Or, there’s the 14 year old boy with high functioning autism who is going through a normal developmental process of hormonal surges and biological need to separate from his primary attachment figure, in this case his mother.  He sometimes rages at his mother and has tried to choke her in his frustration.  He has been extremely aggressive in school as well; pummeling another child whom he felt threatened him.   He has developed an obsession with playing video games in which the hero violently kills all those who stand in his way.  He never really tells anyone about his fantasies of blowing people up who have hurt him because he knows they’ll be frightened of him and he’ll feel worse.  But one day, he confides these fantasies to his outpatient therapist, who talks about these fantasies being an expression of anxiety about separation and the anger about being a normal part of growing up.  Then they work with the family based services staff to help his parents engage him in more relational activities, and to help him cope with separation.  And they lock away the family firearms to protect him and others.  Yes, his separation anxiety looks like rage, but it’s really anxiety about growing up.  We all have it, he just experiences it in more black and white terms and has a harder time dealing with it with others.  Once again, the developmental need – separation – has to be incorporated into a relational process– healthy individuation from his parents.

In our society, we have too often let relationships migrate to the bottom rung of the importance ladder. We’d rather take a pill or play a game than invest in the hard work of a relational solution that involves our personal energy.   Overwhelmed parents give their children videos or park them in front of the television, and then are surprised when the children behave as if relationships aren’t important.  If we don’t teach children from the earliest moment that they are special, that relationships are important, and teach them how to tolerate frustration, we are leading them to a path of a violent society in which individual needs must be immediately gratified or a “tantrum” ensues.   We have forgotten that “parent” is an active verb.  It is something we have to think about and actively work on.  What are the values that we are trying to instill in this child?  Who do we want him to be when he is 10, 20, and 30?  And how do we intervene when he is 2 to begin that process?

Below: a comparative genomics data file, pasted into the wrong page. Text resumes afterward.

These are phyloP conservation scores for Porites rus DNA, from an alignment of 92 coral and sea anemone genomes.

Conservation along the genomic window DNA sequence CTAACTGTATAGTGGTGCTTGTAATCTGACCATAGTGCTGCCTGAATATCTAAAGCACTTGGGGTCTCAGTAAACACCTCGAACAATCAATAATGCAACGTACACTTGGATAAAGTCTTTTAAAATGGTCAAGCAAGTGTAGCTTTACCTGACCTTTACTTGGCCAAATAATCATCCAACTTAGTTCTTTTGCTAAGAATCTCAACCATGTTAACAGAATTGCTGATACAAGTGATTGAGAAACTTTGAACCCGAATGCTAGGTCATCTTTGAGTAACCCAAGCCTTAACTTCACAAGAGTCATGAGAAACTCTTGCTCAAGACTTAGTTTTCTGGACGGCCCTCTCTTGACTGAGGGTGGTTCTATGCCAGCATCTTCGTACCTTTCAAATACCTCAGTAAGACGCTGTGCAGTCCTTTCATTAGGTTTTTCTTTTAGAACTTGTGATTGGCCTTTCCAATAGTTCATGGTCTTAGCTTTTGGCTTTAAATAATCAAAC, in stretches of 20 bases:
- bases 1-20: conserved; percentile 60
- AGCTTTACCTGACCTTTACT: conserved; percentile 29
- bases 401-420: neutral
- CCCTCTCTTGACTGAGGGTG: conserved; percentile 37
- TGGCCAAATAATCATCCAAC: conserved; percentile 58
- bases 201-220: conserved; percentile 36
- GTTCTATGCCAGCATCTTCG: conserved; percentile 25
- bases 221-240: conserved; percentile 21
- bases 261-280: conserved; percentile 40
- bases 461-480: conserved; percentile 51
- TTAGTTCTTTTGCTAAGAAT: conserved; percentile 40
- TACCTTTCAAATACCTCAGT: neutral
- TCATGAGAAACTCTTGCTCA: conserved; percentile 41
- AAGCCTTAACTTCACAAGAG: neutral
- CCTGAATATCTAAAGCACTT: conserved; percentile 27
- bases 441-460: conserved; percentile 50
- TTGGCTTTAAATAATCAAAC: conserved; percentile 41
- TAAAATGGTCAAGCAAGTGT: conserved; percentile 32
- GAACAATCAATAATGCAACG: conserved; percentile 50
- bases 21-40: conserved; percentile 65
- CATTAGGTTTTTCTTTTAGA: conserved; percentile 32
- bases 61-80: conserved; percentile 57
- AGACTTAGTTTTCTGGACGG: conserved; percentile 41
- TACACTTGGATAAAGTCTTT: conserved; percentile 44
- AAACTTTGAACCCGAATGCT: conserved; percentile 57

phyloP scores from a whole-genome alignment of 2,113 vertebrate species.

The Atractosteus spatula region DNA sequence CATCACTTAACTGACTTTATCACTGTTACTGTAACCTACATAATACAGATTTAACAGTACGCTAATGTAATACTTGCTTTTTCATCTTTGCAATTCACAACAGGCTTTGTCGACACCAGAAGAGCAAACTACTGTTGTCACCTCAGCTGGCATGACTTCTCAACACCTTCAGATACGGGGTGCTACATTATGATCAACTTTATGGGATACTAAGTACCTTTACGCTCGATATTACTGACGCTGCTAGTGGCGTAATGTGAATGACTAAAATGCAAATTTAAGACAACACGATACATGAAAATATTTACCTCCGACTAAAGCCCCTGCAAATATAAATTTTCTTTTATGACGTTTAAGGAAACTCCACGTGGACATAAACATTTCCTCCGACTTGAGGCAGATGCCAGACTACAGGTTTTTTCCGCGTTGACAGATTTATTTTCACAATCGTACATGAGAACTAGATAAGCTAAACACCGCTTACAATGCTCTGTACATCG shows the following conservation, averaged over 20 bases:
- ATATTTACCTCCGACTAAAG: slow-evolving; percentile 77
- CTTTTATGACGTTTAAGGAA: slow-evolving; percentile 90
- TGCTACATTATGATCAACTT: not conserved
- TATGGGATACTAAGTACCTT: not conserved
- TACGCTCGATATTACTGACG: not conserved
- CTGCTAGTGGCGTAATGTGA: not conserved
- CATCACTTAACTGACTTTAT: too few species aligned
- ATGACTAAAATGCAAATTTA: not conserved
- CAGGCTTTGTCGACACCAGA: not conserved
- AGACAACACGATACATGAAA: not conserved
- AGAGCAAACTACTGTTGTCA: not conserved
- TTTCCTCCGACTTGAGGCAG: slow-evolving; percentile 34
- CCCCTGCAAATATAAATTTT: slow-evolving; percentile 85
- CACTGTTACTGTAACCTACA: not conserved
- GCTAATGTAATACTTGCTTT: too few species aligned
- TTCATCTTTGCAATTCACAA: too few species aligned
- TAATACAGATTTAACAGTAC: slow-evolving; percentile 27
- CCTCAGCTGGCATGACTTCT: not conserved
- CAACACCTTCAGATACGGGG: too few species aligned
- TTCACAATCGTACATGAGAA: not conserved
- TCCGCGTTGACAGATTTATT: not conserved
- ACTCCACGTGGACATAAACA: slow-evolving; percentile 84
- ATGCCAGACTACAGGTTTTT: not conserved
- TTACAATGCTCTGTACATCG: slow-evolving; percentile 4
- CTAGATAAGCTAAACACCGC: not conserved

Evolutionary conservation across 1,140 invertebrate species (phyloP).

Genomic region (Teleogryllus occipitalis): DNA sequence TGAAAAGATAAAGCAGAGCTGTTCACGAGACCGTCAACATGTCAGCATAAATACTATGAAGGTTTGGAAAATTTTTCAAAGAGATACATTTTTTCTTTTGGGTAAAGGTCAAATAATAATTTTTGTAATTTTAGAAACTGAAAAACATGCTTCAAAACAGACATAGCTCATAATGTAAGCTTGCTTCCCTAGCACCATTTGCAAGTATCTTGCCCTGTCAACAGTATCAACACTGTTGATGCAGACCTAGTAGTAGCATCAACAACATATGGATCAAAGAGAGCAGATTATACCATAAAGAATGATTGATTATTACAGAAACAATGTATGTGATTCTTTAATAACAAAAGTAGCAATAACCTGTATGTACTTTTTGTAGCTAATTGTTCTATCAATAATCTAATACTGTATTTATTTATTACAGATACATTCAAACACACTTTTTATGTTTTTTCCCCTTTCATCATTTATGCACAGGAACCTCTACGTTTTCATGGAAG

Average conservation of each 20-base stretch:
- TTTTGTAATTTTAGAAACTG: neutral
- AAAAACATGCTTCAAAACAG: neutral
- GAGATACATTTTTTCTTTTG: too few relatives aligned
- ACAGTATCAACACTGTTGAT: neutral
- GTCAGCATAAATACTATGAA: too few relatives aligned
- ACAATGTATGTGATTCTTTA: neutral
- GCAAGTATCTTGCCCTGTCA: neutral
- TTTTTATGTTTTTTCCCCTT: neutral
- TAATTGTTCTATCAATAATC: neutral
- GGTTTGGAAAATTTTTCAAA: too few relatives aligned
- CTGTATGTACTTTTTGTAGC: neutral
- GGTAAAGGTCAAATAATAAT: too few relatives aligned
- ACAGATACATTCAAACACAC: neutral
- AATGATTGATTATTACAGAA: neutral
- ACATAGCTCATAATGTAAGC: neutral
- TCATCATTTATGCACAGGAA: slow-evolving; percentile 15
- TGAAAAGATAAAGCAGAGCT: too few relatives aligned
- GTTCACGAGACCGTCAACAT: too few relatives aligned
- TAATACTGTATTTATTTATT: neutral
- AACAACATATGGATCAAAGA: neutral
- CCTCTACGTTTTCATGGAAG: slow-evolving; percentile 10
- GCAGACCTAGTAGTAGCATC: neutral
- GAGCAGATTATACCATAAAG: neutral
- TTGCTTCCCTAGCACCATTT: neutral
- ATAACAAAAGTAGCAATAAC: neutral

Most of the parents we treat are loving and desperately want to be better parents, but overwhelmed with the needs of a child who may have had a temperament that is “on fire” or on the autistic spectrum. They need help; help defining values, help in figuring out how to help a 2 year old with frustration; how to create sufficient structure and boundaries that the child feels safe.   They need help understanding what the developmental need is when the child throws the block in frustration and how to deal with it so that when he goes to school, he doesn’t throw the desk.

What we are trying to create at Intermountain is what we all want in our society: caring solutions, strong families and healthy communities.   And the best place to start with that is with children and families.

Dr. Kohlstaedt is a licensed psychologist and has been the clinical director of Intermountain for over 21 years. She holds a BA and an MA in education from Purdue University, Indiana, an MA in experimental psychology from Arizona State University and a PhD in clinical psychology from the University of Montana.  She has served as adjunct faculty at Syracuse University, and has trained medical interns from Upstate New York Medical Center, and psychology, social work, and counseling interns from across Montana. Dr. Kohlstaedt has appeared widely in the media to discuss attachment disorders and has trained staff, parents, and professionals across Montana. She was recently selected as one of the University of Montana’s Outstanding Alumnae for 2014.